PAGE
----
I've prepared a small C interface so the rest of my program can access relevant system functions. I am not a C programmer, though - just C++ and D, mainly. I want to make sure that everything here is "C-ish" before committing the rest of my code to this interface.

This is just a plain old C file, compiled with a C compiler (as opposed to C++).

     * This file provides functions to interface with
     * low-level terminal properties such as size and
     * input modes.  Functions meant to be accessible
     * to external "user" code begin with "Terminal."

#include <sys/ioctl.h> // For interfacing with the terminal device.
#include <termios.h> // Ditto.
#include <unistd.h> // For the STDIN_FILENO file descriptor macro.

// This is just used internally, and should not be called directly from D code.
struct winsize Size()
    struct winsize Size;
    return Size;

unsigned short int TerminalColumnCount()
    return Size().ws_col;

unsigned short int TerminalRowCount()
    return Size().ws_row;

// Used to reset the terminal properties to their original state.
// Again, this is only for internal use.
struct termios BackupProperties;

// Removes terminal input buffering so programs can see typed characters before Enter is pressed.
void TerminalMakeRaw() // I wish I could come up with a better name for this.  
    tcgetattr(STDIN_FILENO, &BackupProperties);
    struct termios NewProperties;
    tcsetattr(STDIN_FILENO, TCSANOW, &NewProperties);

void TerminalReset()
    tcsetattr(STDIN_FILENO, TCSANOW, &BackupProperties);
  • \$\begingroup\$ If you're compiling this with a C++ compiler, don't forget to use extern "C". \$\endgroup\$ – R. Martinho Fernandes Oct 18 '11 at 3:07
  • \$\begingroup\$ @MartinhoFernandes It's just a plain C file, compiled with gcc. I'll edit that into the question. \$\endgroup\$ – Maxpm Oct 18 '11 at 3:08

A few quick comments:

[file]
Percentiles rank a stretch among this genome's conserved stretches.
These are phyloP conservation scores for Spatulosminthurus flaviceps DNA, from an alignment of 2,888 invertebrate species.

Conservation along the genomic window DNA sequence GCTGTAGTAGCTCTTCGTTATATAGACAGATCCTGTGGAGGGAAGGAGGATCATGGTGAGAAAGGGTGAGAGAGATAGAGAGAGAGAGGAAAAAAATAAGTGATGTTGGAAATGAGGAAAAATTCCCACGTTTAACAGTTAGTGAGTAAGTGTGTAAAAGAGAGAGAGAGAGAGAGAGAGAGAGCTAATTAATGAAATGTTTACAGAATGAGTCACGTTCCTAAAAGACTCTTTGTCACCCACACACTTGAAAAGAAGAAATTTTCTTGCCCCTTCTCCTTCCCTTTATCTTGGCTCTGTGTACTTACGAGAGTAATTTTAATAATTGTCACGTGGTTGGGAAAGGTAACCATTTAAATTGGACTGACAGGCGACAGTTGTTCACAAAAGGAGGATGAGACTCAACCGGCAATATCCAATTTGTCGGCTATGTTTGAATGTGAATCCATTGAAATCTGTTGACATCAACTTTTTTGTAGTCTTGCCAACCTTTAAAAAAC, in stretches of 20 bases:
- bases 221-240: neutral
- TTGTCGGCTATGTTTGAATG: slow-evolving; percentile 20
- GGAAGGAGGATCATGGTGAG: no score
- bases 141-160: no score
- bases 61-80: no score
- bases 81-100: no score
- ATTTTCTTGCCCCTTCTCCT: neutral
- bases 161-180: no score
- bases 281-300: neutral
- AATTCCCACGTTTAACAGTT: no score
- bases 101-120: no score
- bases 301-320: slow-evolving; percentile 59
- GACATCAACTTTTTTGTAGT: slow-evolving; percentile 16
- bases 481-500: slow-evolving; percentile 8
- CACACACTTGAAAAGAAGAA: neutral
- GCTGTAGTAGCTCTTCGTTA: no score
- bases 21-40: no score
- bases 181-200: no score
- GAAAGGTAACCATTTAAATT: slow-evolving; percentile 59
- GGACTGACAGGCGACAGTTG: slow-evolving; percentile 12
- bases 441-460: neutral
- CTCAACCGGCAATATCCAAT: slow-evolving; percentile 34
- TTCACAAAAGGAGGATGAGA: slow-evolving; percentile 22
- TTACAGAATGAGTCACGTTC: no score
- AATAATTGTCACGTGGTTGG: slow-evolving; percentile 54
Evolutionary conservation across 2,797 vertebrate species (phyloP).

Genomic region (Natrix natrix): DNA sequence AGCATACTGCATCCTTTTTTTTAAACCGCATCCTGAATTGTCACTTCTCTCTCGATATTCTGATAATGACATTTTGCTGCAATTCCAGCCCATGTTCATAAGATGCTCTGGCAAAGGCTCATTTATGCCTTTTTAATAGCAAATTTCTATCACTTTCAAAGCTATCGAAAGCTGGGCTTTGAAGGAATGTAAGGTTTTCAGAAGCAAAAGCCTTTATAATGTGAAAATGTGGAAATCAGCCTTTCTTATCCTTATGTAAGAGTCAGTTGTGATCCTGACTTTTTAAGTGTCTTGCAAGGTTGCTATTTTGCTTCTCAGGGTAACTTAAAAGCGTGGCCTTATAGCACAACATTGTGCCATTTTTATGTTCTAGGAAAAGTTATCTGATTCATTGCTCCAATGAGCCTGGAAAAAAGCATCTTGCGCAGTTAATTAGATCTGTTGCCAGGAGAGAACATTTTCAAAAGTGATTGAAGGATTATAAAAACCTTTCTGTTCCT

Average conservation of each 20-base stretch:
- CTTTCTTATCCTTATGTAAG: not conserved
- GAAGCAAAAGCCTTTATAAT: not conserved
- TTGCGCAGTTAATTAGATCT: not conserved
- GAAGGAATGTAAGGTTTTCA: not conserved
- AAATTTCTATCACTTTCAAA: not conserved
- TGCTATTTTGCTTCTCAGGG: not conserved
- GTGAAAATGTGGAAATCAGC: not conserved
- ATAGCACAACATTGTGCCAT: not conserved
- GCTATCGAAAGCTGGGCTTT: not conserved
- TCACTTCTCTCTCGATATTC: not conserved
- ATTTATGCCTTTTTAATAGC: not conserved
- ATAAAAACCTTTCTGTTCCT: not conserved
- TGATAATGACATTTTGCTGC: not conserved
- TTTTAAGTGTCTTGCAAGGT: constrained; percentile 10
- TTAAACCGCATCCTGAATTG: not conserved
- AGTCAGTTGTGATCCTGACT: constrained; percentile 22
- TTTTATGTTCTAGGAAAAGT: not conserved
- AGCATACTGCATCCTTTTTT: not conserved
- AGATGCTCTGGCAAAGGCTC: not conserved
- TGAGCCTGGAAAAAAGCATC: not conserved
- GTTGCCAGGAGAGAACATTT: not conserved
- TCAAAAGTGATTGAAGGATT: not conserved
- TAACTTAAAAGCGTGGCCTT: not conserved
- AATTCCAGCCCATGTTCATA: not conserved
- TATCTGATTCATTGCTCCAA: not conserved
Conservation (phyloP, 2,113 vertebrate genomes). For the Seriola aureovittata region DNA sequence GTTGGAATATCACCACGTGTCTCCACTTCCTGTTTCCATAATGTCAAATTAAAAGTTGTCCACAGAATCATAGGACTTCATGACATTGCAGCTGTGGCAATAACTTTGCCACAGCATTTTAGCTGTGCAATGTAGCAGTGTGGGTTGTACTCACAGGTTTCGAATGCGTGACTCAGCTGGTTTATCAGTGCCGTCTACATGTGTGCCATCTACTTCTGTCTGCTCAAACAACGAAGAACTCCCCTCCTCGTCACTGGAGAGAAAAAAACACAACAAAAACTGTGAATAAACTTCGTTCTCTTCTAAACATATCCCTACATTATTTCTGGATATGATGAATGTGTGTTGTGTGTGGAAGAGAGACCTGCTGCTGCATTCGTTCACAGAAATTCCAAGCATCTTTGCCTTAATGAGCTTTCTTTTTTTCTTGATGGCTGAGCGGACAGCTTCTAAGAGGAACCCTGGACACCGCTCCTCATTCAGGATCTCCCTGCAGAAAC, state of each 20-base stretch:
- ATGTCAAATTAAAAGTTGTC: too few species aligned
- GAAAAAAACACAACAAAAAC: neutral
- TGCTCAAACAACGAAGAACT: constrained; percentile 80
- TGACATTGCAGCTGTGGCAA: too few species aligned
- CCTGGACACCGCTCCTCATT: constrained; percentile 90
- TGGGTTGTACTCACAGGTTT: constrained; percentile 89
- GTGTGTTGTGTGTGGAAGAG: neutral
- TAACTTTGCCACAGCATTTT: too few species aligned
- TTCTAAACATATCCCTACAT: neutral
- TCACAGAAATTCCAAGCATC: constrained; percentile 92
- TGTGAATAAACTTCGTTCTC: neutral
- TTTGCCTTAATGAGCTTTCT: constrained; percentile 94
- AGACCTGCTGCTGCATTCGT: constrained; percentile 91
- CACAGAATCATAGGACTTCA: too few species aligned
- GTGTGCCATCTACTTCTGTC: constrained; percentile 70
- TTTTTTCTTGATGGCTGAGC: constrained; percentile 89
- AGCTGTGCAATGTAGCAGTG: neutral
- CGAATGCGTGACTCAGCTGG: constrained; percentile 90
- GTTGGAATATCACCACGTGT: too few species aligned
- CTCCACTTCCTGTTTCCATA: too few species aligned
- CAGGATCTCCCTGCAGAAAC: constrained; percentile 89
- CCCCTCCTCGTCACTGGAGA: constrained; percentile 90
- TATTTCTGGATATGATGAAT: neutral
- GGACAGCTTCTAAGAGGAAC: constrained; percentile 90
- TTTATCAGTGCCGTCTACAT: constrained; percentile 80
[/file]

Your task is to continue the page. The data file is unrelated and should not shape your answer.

• You should declare all internal functions and variables static to avoid polluting the global namespace. (You'd do this in a C++ program as well, but would probably use an unnamed namespace. I'm not sure what the D equivalent is).
  • Since you have state (implicitly and explicitly via BackupProperties) I'd recommend using an object oriented approach exposing an opaque pointer to maintain it, even if there is only one Terminal instance it's (IMO) a better approach. Otherwise you should at least ensure that TerminalMakeRaw isn't called twice without corresponding calls to TerminalReset.
  • You should also consider that at some point you'll probably want to have callbacks of some sort to notify the users of your library when/if the window size changes and so on.
| improve this answer | |
  • \$\begingroup\$ Pertaining to your second suggestion, I ended up going with a global state solution. I'm aware that it's often considered bad practice, but in this case I think it makes sense and I'm not going to overcomplicate things just on principle. \$\endgroup\$ – Maxpm Oct 19 '11 at 19:45
  • \$\begingroup\$ @Maxpm: As long as you're making an informed decision it's fine by me :) \$\endgroup\$ – user786653 Oct 19 '11 at 19:55

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